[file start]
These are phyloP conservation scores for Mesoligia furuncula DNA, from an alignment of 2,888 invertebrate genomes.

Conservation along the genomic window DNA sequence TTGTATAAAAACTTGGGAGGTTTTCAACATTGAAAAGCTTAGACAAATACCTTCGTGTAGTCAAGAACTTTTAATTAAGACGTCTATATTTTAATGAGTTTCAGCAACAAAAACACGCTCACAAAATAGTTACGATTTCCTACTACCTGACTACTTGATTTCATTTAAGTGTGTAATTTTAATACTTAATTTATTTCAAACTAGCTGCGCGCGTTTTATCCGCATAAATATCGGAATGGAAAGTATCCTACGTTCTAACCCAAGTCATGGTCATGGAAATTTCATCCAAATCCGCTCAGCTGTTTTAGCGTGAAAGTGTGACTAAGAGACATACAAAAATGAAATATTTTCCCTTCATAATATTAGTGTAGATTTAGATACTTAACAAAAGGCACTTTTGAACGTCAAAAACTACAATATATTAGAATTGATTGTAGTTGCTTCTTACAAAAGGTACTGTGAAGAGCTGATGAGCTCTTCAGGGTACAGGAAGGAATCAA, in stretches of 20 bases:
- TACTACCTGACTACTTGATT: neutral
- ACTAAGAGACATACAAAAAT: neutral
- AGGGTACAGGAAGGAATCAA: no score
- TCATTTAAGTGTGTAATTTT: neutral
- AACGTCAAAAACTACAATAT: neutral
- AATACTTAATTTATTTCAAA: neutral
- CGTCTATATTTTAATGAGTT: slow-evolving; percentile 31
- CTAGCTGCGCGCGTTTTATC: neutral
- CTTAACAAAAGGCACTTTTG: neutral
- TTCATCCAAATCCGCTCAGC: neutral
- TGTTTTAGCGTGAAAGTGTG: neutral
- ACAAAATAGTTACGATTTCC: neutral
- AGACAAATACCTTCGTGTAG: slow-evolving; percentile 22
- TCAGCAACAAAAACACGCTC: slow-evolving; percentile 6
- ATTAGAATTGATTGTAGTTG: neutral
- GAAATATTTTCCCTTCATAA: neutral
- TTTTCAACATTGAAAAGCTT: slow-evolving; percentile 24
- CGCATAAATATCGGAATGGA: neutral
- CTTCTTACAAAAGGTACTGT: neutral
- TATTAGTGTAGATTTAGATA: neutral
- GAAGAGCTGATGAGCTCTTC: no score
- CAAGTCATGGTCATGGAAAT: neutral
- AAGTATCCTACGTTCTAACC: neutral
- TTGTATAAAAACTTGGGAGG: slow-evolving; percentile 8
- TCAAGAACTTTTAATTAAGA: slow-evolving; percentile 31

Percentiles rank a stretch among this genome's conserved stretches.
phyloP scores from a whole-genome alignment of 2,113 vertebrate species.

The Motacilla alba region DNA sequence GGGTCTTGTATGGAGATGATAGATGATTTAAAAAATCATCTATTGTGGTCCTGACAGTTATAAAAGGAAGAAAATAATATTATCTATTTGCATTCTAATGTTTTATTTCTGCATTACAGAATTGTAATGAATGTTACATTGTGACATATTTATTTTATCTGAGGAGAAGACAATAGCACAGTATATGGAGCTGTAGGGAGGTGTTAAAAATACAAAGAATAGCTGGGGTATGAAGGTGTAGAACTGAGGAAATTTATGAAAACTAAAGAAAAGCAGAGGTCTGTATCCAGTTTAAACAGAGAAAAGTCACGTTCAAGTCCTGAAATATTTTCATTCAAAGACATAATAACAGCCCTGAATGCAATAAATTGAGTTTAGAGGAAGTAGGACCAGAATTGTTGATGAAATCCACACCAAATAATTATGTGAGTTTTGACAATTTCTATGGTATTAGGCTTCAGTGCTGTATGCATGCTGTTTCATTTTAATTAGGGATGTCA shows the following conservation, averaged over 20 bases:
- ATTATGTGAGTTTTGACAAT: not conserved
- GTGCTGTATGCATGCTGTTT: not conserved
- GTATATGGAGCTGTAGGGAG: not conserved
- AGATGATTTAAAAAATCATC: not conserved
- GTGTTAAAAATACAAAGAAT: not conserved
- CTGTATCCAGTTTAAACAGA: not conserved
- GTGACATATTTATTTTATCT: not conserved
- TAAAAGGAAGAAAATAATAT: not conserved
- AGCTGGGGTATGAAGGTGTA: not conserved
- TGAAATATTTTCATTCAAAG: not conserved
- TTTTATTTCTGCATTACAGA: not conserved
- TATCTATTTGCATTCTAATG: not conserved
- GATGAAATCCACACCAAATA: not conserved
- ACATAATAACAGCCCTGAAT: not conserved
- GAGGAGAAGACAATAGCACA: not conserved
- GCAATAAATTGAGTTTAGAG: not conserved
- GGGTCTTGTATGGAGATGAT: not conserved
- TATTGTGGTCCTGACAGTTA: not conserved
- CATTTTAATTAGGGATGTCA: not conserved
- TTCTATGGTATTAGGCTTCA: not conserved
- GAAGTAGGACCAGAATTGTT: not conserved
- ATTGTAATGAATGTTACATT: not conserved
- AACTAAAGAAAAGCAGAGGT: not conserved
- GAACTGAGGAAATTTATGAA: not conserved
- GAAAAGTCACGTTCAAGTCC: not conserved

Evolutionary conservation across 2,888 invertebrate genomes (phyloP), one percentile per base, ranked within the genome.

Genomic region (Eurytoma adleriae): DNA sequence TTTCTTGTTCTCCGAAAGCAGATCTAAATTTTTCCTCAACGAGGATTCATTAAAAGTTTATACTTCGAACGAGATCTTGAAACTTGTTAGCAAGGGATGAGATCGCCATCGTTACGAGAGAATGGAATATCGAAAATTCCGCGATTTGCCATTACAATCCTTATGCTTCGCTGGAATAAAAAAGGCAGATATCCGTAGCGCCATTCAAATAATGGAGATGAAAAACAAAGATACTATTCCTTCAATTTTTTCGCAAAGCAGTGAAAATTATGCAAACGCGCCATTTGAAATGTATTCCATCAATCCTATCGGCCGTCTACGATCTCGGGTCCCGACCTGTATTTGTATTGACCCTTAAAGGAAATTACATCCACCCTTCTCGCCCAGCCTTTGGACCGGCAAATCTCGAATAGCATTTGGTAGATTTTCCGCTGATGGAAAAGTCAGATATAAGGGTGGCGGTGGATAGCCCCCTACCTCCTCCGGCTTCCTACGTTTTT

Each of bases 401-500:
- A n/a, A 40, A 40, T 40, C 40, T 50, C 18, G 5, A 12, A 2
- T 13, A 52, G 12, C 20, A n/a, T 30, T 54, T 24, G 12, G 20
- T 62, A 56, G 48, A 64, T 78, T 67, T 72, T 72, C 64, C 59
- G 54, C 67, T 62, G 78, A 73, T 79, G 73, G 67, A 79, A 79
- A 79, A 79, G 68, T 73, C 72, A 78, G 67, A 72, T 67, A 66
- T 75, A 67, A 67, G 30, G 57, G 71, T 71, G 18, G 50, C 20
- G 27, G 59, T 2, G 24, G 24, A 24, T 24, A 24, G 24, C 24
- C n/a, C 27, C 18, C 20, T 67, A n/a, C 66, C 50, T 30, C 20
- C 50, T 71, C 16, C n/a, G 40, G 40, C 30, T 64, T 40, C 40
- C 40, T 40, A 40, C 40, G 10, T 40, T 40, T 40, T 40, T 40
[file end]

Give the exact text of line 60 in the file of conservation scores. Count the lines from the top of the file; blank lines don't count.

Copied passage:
- T 13, A 52, G 12, C 20, A n/a, T 30, T 54, T 24, G 12, G 20